It was the beginning of guilds, people you meet online in entirely different countries. New people to meet, new people to game with. Helping one another when large quests were ensuing. The problem with this was that you needed a large amount of people to do these large quests. And though it was expanding, it was far from perfect and often very difficult to get a proper group together. We somewhat pulled people out of their confinement of their homes, or at least managed to get to know more people through the internet.

Multiplayer Goes Big

Before and during the rise of Blizzard´s greatest success story ever, normal online multiplayer was on a raise as well. PC gaming has always been interconnected and remained using internet to play games against one another quite vigorously (Counter-Strike anyone?). But the bigger boom happened when the home consoles went online as well. Microsoft started to use the full potential with online gaming on consoles, back in the early 2000’s in a very effective way. I have to give credit to the Dreamcast. Sega had, back in the day, the idea of setting up an internet connection through their console. It tanked, but the signals were on the horizon already. The Xbox live system worked well and managed to get people playing on their consoles against one another across the world early on in the consoles cycle. Sony couldn’t stay behind of course. So basically, the thing that brought us indoors, the console, managed to make it social circle far greater and continues to do so, even up till this day. Clans have even sprouted out in this area of gaming. Through effective communication on the consoles (headphones anyone) and easy access sessions of gaming against one another.

The Big Fish

Before the big 1200 pound gorilla came into the room, MMO’s could run properly with a populations around the ten thousands. With this amount of gamers in one game, it was possible to get to know your community. But then came World of Warcraft and its staggering amount of players. Twelve to thirteen million gamers paying a monthly subscription. Maybe not all playing, or at least not at the same time, but the amount of people wandering around in the world of Azeroth was impressive… most impressive. But this brings another problem. If there are so many people playing the game, the social aspect can be diminished, unless the guild system works well. And it does. Blizzard has managed to fine tune the guilds so that we can easily socialize with people in the area, in the guild, in the saloons and everywhere else in the server you are playing in.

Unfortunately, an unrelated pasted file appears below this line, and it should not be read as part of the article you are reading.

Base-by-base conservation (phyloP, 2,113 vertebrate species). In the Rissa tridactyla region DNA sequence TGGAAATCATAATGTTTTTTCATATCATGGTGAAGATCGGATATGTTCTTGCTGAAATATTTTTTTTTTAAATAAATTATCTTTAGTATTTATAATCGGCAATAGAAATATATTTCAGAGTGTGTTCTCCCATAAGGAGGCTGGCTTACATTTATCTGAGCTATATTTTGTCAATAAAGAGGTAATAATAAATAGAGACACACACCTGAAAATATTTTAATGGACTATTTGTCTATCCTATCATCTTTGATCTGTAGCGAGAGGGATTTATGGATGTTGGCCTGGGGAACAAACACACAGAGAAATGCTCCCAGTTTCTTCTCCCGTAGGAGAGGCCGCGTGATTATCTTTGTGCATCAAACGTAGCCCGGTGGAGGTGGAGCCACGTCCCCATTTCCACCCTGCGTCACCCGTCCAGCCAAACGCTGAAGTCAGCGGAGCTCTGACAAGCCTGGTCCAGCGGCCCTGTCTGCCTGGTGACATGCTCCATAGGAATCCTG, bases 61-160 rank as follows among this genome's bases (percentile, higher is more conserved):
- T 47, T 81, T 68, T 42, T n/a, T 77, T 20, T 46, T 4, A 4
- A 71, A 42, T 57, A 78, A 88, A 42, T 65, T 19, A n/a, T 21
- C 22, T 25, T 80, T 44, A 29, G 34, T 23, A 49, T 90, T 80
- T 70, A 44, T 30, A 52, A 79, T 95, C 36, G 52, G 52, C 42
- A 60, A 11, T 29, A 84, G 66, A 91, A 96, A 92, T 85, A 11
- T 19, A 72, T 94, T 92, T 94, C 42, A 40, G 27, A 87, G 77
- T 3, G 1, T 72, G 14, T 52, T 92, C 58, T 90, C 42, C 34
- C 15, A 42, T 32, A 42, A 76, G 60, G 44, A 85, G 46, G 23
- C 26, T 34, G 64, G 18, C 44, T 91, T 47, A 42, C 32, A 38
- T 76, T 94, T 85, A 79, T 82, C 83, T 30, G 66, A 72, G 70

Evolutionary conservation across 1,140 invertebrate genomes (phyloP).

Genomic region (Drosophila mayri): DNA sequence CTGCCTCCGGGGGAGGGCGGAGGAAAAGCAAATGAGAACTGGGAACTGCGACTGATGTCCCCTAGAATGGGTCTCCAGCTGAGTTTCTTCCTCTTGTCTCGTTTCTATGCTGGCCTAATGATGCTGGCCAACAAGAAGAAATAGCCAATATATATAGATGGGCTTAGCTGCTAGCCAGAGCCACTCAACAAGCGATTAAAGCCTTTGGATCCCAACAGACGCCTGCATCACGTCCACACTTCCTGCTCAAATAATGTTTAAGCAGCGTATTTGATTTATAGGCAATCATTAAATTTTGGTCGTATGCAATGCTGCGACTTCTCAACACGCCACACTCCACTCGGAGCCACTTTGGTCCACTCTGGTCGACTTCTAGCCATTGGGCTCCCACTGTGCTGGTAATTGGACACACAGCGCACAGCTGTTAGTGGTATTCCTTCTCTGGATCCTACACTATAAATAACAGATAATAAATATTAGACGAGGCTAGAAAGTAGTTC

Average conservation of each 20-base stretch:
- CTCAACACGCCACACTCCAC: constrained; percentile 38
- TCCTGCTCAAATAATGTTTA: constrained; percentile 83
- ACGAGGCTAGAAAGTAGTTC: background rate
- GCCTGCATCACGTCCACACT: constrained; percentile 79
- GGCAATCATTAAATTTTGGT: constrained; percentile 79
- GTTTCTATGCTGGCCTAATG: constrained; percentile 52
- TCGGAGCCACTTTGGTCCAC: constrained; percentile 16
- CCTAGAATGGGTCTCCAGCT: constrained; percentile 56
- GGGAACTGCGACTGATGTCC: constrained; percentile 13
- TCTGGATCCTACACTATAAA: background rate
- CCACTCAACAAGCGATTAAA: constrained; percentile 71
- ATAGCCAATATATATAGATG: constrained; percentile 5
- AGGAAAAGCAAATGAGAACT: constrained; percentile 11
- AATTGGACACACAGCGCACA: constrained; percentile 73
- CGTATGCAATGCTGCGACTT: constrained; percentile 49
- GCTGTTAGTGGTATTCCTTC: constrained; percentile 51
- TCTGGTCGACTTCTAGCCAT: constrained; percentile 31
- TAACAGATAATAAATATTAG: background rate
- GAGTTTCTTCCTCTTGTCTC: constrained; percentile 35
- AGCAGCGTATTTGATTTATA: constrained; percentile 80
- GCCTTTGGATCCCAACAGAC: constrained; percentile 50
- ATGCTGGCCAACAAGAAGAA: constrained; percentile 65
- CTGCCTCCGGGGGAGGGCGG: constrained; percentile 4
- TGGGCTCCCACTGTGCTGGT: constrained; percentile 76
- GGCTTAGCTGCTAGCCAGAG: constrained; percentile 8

The Old Republic’s Place

Bioware is tackling something that, I believe at least World of Warcraft also did, due to their prelaunch system. You can set up your guilds properly, and you are assured of a position on a guild. This sounds like it isn’t about socializing, but guild structure is part of socializing in MMO’s. With the way Bioware is doing their pre-launch guild structuring, I think they are on a very good track. They let you set up not just your guild, but also your adversaries. Though this sounds like a reverse version of socializing, it can be quiet fun to fight against people you see more often, rivalries can grow and make your competition, which is also a way of socializing. Just look at when you are with a bunch of friends playing a game of Monopoly. You, however much you like the other people, want to win. Well, most of the time at least. And with this adversary pitch that Bioware took it also helps to play your chosen role. If you are a Sith, you want to fight a Jedi and vice versa. Not just NPC’s, but also against real life people. It can also help you want to progress better in the game to beat the other person. Also a socializing aspect that of course was and is in World of Warcraft. But you can even go through the game and website itself, to set everything up between you and your rival guild. Easy and simple, and effective.

The social aspect is one of the most important things about an MMO. However, this is NOT the reason why I want to play Star Wars the Old Republic. I have never felt during my playtime of Knights of the Old Republic that it would be far more interesting to play with people. I just never did. It is in my eyes a false premise. I am a single player gamer as you know by now and I play the game because of its story, lore and atmosphere. The social aspect of it however is not uninteresting, but just as a reason to play this game, it is not the right one for me. The social aspect is important for me just like in normal multiplayer games, but it will not be the main reason why I will play this game.

So, as always, rate, comment and,

May the Force be with you.